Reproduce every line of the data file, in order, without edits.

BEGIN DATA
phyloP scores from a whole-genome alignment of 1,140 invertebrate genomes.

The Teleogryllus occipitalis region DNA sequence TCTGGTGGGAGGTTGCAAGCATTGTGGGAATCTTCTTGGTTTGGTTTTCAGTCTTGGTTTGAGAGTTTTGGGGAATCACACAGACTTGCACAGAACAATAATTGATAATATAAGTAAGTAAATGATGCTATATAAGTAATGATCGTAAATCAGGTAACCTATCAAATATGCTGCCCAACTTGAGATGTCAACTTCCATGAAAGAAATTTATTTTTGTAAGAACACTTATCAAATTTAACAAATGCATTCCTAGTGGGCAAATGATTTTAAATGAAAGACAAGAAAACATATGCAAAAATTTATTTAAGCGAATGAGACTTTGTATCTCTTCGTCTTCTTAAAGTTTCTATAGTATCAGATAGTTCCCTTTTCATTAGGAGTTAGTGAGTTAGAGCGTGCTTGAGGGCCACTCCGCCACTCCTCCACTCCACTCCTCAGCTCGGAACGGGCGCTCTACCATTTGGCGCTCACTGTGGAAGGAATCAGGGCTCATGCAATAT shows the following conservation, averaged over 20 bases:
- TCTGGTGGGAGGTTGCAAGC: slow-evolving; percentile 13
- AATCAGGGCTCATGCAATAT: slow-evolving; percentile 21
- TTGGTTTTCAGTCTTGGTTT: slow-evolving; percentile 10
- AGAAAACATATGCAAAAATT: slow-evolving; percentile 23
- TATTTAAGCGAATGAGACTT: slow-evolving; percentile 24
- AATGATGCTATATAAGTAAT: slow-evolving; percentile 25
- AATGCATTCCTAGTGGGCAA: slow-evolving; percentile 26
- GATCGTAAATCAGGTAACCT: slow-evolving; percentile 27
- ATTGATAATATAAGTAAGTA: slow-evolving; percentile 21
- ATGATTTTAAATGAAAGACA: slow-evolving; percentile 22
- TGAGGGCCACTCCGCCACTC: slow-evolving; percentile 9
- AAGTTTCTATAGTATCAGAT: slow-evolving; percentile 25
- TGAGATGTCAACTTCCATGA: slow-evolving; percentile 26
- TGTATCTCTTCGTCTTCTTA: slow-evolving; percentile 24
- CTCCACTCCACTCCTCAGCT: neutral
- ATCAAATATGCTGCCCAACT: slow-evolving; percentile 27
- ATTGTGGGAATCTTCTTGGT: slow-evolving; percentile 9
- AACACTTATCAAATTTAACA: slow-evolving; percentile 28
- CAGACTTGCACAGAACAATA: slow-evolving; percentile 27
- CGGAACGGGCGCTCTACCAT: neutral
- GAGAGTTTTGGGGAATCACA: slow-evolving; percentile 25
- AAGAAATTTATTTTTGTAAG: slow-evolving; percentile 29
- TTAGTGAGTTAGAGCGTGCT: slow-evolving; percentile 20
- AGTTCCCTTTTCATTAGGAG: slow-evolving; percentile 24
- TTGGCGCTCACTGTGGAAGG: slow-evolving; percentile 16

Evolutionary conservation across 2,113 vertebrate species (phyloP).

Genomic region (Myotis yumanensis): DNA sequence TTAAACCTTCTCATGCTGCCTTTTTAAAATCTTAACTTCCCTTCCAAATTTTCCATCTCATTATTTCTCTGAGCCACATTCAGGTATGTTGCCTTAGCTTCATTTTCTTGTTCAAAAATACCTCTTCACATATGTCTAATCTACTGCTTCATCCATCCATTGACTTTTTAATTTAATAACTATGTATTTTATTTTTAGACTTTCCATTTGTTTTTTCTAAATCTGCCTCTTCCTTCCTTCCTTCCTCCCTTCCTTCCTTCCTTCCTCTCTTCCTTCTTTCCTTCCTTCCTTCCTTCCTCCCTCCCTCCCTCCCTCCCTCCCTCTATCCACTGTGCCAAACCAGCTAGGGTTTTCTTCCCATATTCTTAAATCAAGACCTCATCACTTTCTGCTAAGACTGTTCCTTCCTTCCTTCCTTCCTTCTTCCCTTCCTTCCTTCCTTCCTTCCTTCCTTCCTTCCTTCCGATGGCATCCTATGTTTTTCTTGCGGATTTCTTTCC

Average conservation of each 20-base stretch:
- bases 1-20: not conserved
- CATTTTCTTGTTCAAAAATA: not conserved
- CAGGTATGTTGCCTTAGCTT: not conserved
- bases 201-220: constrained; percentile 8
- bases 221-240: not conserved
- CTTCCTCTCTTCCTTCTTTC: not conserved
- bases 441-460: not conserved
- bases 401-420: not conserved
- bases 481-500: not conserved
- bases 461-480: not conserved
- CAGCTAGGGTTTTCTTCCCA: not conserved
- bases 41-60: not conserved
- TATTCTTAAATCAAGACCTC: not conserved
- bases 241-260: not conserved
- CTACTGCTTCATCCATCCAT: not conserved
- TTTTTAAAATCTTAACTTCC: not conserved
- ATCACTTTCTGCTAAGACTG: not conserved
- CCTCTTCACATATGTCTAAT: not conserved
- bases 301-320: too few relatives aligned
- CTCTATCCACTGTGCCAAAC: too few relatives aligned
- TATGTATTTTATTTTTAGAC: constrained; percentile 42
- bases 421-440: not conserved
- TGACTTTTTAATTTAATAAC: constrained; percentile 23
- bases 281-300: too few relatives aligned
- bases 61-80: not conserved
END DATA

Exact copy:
phyloP scores from a whole-genome alignment of 1,140 invertebrate genomes.

The Teleogryllus occipitalis region DNA sequence TCTGGTGGGAGGTTGCAAGCATTGTGGGAATCTTCTTGGTTTGGTTTTCAGTCTTGGTTTGAGAGTTTTGGGGAATCACACAGACTTGCACAGAACAATAATTGATAATATAAGTAAGTAAATGATGCTATATAAGTAATGATCGTAAATCAGGTAACCTATCAAATATGCTGCCCAACTTGAGATGTCAACTTCCATGAAAGAAATTTATTTTTGTAAGAACACTTATCAAATTTAACAAATGCATTCCTAGTGGGCAAATGATTTTAAATGAAAGACAAGAAAACATATGCAAAAATTTATTTAAGCGAATGAGACTTTGTATCTCTTCGTCTTCTTAAAGTTTCTATAGTATCAGATAGTTCCCTTTTCATTAGGAGTTAGTGAGTTAGAGCGTGCTTGAGGGCCACTCCGCCACTCCTCCACTCCACTCCTCAGCTCGGAACGGGCGCTCTACCATTTGGCGCTCACTGTGGAAGGAATCAGGGCTCATGCAATAT shows the following conservation, averaged over 20 bases:
- TCTGGTGGGAGGTTGCAAGC: slow-evolving; percentile 13
- AATCAGGGCTCATGCAATAT: slow-evolving; percentile 21
- TTGGTTTTCAGTCTTGGTTT: slow-evolving; percentile 10
- AGAAAACATATGCAAAAATT: slow-evolving; percentile 23
- TATTTAAGCGAATGAGACTT: slow-evolving; percentile 24
- AATGATGCTATATAAGTAAT: slow-evolving; percentile 25
- AATGCATTCCTAGTGGGCAA: slow-evolving; percentile 26
- GATCGTAAATCAGGTAACCT: slow-evolving; percentile 27
- ATTGATAATATAAGTAAGTA: slow-evolving; percentile 21
- ATGATTTTAAATGAAAGACA: slow-evolving; percentile 22
- TGAGGGCCACTCCGCCACTC: slow-evolving; percentile 9
- AAGTTTCTATAGTATCAGAT: slow-evolving; percentile 25
- TGAGATGTCAACTTCCATGA: slow-evolving; percentile 26
- TGTATCTCTTCGTCTTCTTA: slow-evolving; percentile 24
- CTCCACTCCACTCCTCAGCT: neutral
- ATCAAATATGCTGCCCAACT: slow-evolving; percentile 27
- ATTGTGGGAATCTTCTTGGT: slow-evolving; percentile 9
- AACACTTATCAAATTTAACA: slow-evolving; percentile 28
- CAGACTTGCACAGAACAATA: slow-evolving; percentile 27
- CGGAACGGGCGCTCTACCAT: neutral
- GAGAGTTTTGGGGAATCACA: slow-evolving; percentile 25
- AAGAAATTTATTTTTGTAAG: slow-evolving; percentile 29
- TTAGTGAGTTAGAGCGTGCT: slow-evolving; percentile 20
- AGTTCCCTTTTCATTAGGAG: slow-evolving; percentile 24
- TTGGCGCTCACTGTGGAAGG: slow-evolving; percentile 16

Evolutionary conservation across 2,113 vertebrate species (phyloP).

Genomic region (Myotis yumanensis): DNA sequence TTAAACCTTCTCATGCTGCCTTTTTAAAATCTTAACTTCCCTTCCAAATTTTCCATCTCATTATTTCTCTGAGCCACATTCAGGTATGTTGCCTTAGCTTCATTTTCTTGTTCAAAAATACCTCTTCACATATGTCTAATCTACTGCTTCATCCATCCATTGACTTTTTAATTTAATAACTATGTATTTTATTTTTAGACTTTCCATTTGTTTTTTCTAAATCTGCCTCTTCCTTCCTTCCTTCCTCCCTTCCTTCCTTCCTTCCTCTCTTCCTTCTTTCCTTCCTTCCTTCCTTCCTCCCTCCCTCCCTCCCTCCCTCCCTCTATCCACTGTGCCAAACCAGCTAGGGTTTTCTTCCCATATTCTTAAATCAAGACCTCATCACTTTCTGCTAAGACTGTTCCTTCCTTCCTTCCTTCCTTCTTCCCTTCCTTCCTTCCTTCCTTCCTTCCTTCCTTCCTTCCGATGGCATCCTATGTTTTTCTTGCGGATTTCTTTCC

Average conservation of each 20-base stretch:
- bases 1-20: not conserved
- CATTTTCTTGTTCAAAAATA: not conserved
- CAGGTATGTTGCCTTAGCTT: not conserved
- bases 201-220: constrained; percentile 8
- bases 221-240: not conserved
- CTTCCTCTCTTCCTTCTTTC: not conserved
- bases 441-460: not conserved
- bases 401-420: not conserved
- bases 481-500: not conserved
- bases 461-480: not conserved
- CAGCTAGGGTTTTCTTCCCA: not conserved
- bases 41-60: not conserved
- TATTCTTAAATCAAGACCTC: not conserved
- bases 241-260: not conserved
- CTACTGCTTCATCCATCCAT: not conserved
- TTTTTAAAATCTTAACTTCC: not conserved
- ATCACTTTCTGCTAAGACTG: not conserved
- CCTCTTCACATATGTCTAAT: not conserved
- bases 301-320: too few relatives aligned
- CTCTATCCACTGTGCCAAAC: too few relatives aligned
- TATGTATTTTATTTTTAGAC: constrained; percentile 42
- bases 421-440: not conserved
- TGACTTTTTAATTTAATAAC: constrained; percentile 23
- bases 281-300: too few relatives aligned
- bases 61-80: not conserved